from Asia Unbound

The Halt of South Korea’s THAAD Deployment

U.S. Air Force Gen. Terrence J. O’Shaughnessy, Pacific Air Forces commander, meets with soldiers in front of a THAAD launcher. Airman 1st Class Jacob Skovo, U.S. Air Force

June 12, 2017

U.S. Air Force Gen. Terrence J. O’Shaughnessy, Pacific Air Forces commander, meets with soldiers in front of a THAAD launcher. Airman 1st Class Jacob Skovo, U.S. Air Force
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South Korea’s new president decided to halt deployment of the Terminal High Altitude Air Defense (THAAD) system last week—pending environmental review.

Why the immediate trigger? Moon’s administration discovered the ROK Ministry of National Defense did not brief the incoming president that four additional THAAD launchers scheduled for deployment as components of the battery deployed last April near Seongju had already arrived in-country. The failure to provide critical information regarding South Korea’s security rightly incensed Moon, and ensured he will clean house.

Increased transparency

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More broadly, Moon campaign supporters were dismayed by USFK’s expedited deployment of the THAAD battery and two launchers only two weeks prior to South Korea’s election. Given the Moon campaign’s longstanding criticisms that the previous administration had failed to manage the THAAD decision and deployment in a transparent manner, it was inevitable that there would be a domestic review of decisions made by the acting government in the months prior to Moon’s election.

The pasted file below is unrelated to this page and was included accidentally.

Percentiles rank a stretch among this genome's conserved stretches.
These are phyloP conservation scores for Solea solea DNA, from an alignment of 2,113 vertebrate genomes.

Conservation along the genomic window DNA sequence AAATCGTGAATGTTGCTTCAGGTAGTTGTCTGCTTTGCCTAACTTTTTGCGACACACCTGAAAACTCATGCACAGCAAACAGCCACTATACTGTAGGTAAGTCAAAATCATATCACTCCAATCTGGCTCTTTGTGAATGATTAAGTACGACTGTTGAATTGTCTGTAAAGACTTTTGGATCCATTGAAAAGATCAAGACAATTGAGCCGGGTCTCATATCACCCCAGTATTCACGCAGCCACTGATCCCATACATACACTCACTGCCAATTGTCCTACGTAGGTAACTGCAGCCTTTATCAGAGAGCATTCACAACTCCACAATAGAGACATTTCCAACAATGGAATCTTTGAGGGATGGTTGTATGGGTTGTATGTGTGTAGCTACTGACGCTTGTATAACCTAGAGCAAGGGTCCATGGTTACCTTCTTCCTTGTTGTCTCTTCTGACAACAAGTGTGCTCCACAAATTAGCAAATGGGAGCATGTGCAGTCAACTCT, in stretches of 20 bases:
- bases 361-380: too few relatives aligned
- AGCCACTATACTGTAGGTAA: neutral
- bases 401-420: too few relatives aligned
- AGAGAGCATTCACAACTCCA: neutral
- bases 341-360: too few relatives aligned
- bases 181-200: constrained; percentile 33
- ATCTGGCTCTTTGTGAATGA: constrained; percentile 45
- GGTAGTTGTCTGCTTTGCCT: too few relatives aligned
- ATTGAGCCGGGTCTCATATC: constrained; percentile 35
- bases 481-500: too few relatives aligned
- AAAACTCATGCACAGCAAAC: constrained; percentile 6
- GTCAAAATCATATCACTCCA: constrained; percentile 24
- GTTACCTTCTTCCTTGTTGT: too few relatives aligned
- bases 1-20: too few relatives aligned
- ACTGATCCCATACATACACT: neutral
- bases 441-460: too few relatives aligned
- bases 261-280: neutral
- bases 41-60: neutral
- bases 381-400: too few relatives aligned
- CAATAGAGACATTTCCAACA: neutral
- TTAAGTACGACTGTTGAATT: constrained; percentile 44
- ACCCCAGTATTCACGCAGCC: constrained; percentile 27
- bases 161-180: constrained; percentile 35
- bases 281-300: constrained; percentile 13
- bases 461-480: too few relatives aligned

However, outside observers are skeptical that the review may be a ploy to reverse South Korean public support for the deployment. This despite assurances from the government to the United States that the decision by Moon will not change the outcome of South Korean support for the THAAD deployment.

It shouldn't.

Barely a day after Moon Jae-in’s announcement, North Korea reportedly launched four short-range anti-ship missiles.

North Korea's missile advances across the board are cause for concern--and cause for defensive countermeasures. The risks and vulnerabilities are out in the open: South Korea’s indigenous missile defense efforts are developing too slowly to counter North Korean progress, and that could put U.S. Forces in Korea at risk.

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Moon's decision carries risks

The Moon administration must find a way to enhance governmental transparency and accountability while upholding its credibility as a strong U.S. security partner. If the perception becomes that the South Korean government is blocking measures necessary to protect American forces, that would rapidly erode American public support for U.S. troop commitments. It could potentially provide President Donald Trump with a pretext to pursue U.S. withdrawal of forces in Korea.

Moon's decision also carries another risk. For months, China put the economic pressure on South Korea for agreeing to the deployment in the first place. It could see the halt in implementation of the THAAD deployment as an acquiescence, and thereby invite even more pressure on Seoul on each occasion that China is dissatisfied with new South Korean defense measures toward North Korea.

The way forward

The THAAD debate has become overheated and politicized, generating risks of miscalculation and overreaction. A pause that defuses the political issues surrounding the THAAD deployment would be a good thing, but a pause as prelude to reversal could do great damage to the U.S.-ROK security alliance.

Moon will hold his first summit with Trump in later this month. At that time, the United States and South Korea should reestablish a coordinated strategy for addressing the North Korean problem and focus on South Korean vulnerabilities to North Korean missiles in a comprehensive fashion, while also improving South Korean governmental transparency on these issues.  

But if the deployment is paralyzed by opponents of the system in South Korea's new government, that outcome would mark gain for North Korea and China and a setback for the U.S.-ROK alliance.

This post originally appeared on Forbes.

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